Issues related to healthy coastal ecosystems on the coast of Massachusetts and in Northeastern U.S. are similar to those issues experienced in other areas of the U.S. coastline. Decline in water quality, loss of habitat, invasive species, and increasing pressure on coastal resources are just some of the items of concern. A significant portion of the research portfolio of the Woods Hole Sea Grant program during the past few years has focused on gaining a better understanding of nutrient enrichment in coastal watersheds, characterization of habitats for resource species and threats to those habitats, and ocean acidification.
Extension and outreach activities that complement the Healthy Coastal Ecosystems focus area are:
- collaborative workshops with the Massachusetts Office of Coastal Zone Management and the Waquoit Bay National Estuarine Research Reserve on waste water management and coastal water quality issues through the Coastal Training Program;
- teacher workshops on topics such as the effects of ocean acidification on coastal ecosystems; and
- establishing a water quality monitoring system using remotely accessed YSI devices. New techniques and approaches will be added to this portfolio as reciprocal relationships between resource users/ managers and scientists, social scientists and engineers identify new problems, develop or facilitate solutions to existing problems, and transfer technical information that can be used in management decisions.
2014-2016 Funded Projects
- Robinson W. Fulweiler, Boston University: Examining significant changes to the nitrogen cycle in Waquoit Bay
- Anne Giblin, Joe Vallino, Marine Biological Laboratory, and Gary Banta, University of Roskilde: The impacts of increased nitrogen loadings on decomposition in salt marshes: Does eutrophication enhance marsh accretion or erosion?
- Robert Howarth and Roxanne Marino, Cornell University: Nitrogen pollution and recovery from nitrogen pollution in a seagrass-dominated estuary: A whole ecosystem experiment.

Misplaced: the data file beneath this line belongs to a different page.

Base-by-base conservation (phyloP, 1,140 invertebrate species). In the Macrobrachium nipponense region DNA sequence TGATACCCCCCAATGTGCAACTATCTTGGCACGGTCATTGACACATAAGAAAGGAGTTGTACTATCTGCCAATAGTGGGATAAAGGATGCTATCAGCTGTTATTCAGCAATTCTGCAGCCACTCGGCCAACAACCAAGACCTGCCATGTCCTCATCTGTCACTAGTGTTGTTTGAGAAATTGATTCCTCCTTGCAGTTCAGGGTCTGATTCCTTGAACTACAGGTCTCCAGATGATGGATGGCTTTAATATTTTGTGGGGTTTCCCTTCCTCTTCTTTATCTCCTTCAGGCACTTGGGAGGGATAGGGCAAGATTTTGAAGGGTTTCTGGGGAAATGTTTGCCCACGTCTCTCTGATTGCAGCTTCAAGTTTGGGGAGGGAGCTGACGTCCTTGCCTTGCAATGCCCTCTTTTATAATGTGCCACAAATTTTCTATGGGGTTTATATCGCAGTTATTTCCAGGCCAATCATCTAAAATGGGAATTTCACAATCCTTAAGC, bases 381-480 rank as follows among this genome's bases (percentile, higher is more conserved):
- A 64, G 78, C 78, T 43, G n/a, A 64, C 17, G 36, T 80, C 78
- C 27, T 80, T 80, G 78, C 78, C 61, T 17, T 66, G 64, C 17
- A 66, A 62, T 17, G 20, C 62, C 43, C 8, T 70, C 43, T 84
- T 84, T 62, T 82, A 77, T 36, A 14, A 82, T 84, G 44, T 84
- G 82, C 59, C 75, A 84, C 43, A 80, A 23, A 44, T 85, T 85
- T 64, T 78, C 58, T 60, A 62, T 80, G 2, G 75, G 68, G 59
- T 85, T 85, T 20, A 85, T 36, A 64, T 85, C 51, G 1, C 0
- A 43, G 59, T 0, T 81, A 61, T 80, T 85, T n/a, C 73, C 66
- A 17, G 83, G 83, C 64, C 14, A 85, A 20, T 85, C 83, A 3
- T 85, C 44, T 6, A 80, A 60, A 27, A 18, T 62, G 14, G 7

- Laela Sayigh, Mark Baumgartner, James Partan, and Michael Moore, Woods Hole Oceanographic Institution: Development of an automatic mass stranding alert system
- Jesús Pineda, Karl Helfrich, Woods Hole Oceanographic Institution, and Jose da Silva, University of Porto: Reconciling distributional patterns with foraging processes in an ecological hotspot: Aggregation of humpback whales, prey abundance and distribution, and the shoaling of non-linear internal waves
- Jefferson Turner and Brian Howes, University of Massachusetts-Dartmouth: “Rust Tides” of the toxic dinoflagellate Cochlodinium polykrikoides in Buzzards Bay
- Sibel Karchner and M. Hahn, Woods Hole Oceanographic Institution: Molecular risk assessment in wildlife using a non-destructive assay
- Carl Lamborg, Woods Hole Oceanographic Institution, J. Logan, Massachusetts Division of Marine Fisheries, & R. Carmichael, Dauphin Island Sea Lab: A history of mercury impacts to Waquoit Bay clams
2012-2014 Funded Projects
- Rebecca Gast and Michael Moore, Woods Hole Oceanographic Institution: Giardia and Cryptosporidium in Cape Cod Seals and Their Flounder Prey: Issues of Fish, Seal, Fisherman and Consumer Health
- Matthew Bracken, Northeastern University, and Carol Thornber, University of Rhode Island: Mechanisms for Success and Potential Impacts of an Invasive Seaweed Heterosiphonia japonica in New England Coastal Waters
- Robinson W. Fulweiler, Boston University: Quantifying the Impact of Low Oxygen Conditions on Sediment Methane Fluxes in Waquoit Bay
- Aran Mooney, Laela Sayigh, Peter L. Tyack, and Alessandro Bocconcelli, Woods Hole Oceanographic Institution, and Douglas Nowacek, Duke University Marine Laboratory: Passive Acoustic Monitoring of Biological Sounds and Ambient Noise Levels at the Proposed Cape Wind Site
- Serena Moseman-Valtierra and John D. Kirby, University of Rhode Island, Jianwu Tang, Marine Biological Laboratory, and Kevin D. Kroeger, USGS Coastal and Marine Science Center: Shifts in Greenhouse Gas Emissions and Productivity of Coastal Wetlands in Response to Anthropogenic N Loading and Rising Sea Level
- Jesús Pineda, Karl Helfrich and Victoria Starczak, Woods Hole Oceanographic Institution, José da Silva, University of Porto, Portugal, and David Wiley, Stellwagen Bank National Marine Sanctuary: Reconciling Distributional Patterns with Foraging Processes in an Ecological Hotspot: Aggregation of Humpback Whales, Prey Abundance and Distribution, and the Shoaling of Non-Linear Internal Waves